More on the Vonnie Holliday dilemma

So yesterday, as part of the weekend roundup, we talked a little bit about Vonnie Holliday and the decision the Dolphins are faced with.  Beginning yesterday, teams can begin to release veteran players - if they so choose.  Vonnie, unfortunately, carries a large cap number and could conceivably be a cap casualty this offseason.

But first of all, allow me to clearly break down Vonnie's contract situation in terms of how it relates to Miami's cap room:

Vonnie's 2009 Cap Number = $5.75 million
Salary = $2.8 million
Roster Bonus = $1.7 million (due to be paid on March 3)
Prorated Bonuses = $1.25 million

Vonnie's 2010 Cap Number = $6.5 million
Salary = $3.55 million
Roster Bonus = $1.7 million
Prorated Bonuses = $1.25 million

Notes
-Holliday is a free agent following the 2010 season.
-"Prorated Bonuses" must be paid out - even if the player is cut.  Essentially, all a prorated bonus is is the player's signing bonus - money he's probably already received - but spread out over the life of the contract.

How releasing Holliday changes Miami's cap situation
Releasing Vonnie before March 3 - when his roster bonus is due - would result in the following:

Dolphins wouldn't have to pay Vonnie's salary or roster bonus.  But they would have to take the hit for all of his prorated bonus money, both from '09 and 2010 - creating $2.5 million in dead cap money.  Below is how this scenario breaks down:

2009 cap hit = $2.5 million (saving Dolphins $3.25 million from what it would have been if Vonnie was still on the roster)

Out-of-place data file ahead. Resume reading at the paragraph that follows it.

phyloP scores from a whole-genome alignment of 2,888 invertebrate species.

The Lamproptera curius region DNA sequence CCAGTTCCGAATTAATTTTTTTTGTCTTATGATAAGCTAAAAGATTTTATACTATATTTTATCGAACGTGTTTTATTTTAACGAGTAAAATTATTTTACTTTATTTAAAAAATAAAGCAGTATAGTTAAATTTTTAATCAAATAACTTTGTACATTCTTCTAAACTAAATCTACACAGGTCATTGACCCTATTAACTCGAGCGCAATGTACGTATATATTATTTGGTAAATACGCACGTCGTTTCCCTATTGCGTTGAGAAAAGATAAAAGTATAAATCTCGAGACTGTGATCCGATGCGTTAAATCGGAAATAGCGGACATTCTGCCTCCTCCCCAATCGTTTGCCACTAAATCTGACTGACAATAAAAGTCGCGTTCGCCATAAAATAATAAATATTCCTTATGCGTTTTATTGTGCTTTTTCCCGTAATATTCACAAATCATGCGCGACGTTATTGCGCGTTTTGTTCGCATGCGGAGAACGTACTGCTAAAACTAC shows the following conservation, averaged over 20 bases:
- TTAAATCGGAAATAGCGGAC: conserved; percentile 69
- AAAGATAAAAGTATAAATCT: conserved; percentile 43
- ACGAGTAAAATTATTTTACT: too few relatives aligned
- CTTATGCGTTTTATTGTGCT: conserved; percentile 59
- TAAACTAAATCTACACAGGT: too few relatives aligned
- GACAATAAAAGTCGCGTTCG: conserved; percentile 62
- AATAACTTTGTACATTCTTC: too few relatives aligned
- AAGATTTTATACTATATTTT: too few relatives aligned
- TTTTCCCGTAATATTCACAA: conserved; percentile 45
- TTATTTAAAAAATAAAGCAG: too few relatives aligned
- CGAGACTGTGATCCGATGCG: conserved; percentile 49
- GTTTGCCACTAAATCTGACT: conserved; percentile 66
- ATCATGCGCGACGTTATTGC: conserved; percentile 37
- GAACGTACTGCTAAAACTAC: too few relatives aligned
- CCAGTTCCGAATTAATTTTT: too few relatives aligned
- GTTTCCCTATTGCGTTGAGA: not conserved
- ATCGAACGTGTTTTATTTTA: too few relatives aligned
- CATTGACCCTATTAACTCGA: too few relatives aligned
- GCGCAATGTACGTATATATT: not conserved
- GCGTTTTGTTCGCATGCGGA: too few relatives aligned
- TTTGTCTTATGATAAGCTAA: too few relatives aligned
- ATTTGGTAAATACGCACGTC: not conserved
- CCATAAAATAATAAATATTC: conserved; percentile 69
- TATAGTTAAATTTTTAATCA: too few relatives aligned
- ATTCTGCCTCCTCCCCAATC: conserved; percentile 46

The financial bottom line
Releasing Holliday before March 3 will save the Dolphins $3.25 million in cap room in 2009.

The Dilemma
How will the Dolphins determine Vonnie's value?  The key decision makers will sit down in a room and begin talking about if Vonnie is worth the money he is owed.  But his stats and his game-film aren't enough to judge Holliday on.

You need to consider his veteran leadership.  You have to take into account how his teammates feel about him.  The man was voted a team captain by his teammates.  All through his Miami career, Vonnie has been nothing short of a class act - on and off the field.  He has a great work ethic that likely rubs off on his teammates.  He puts in time with the young players, helping develop '08 draft picks Phillip Merling and Kendall Langford. 

So how would it look for the front office to simply release a team leader like Vonnie over money?  Would that hurt the trust between the coaches/front office and their players?  Is that a risk the Dolphins want to take?

That's the dilemma that the Dolphins currently face.

 

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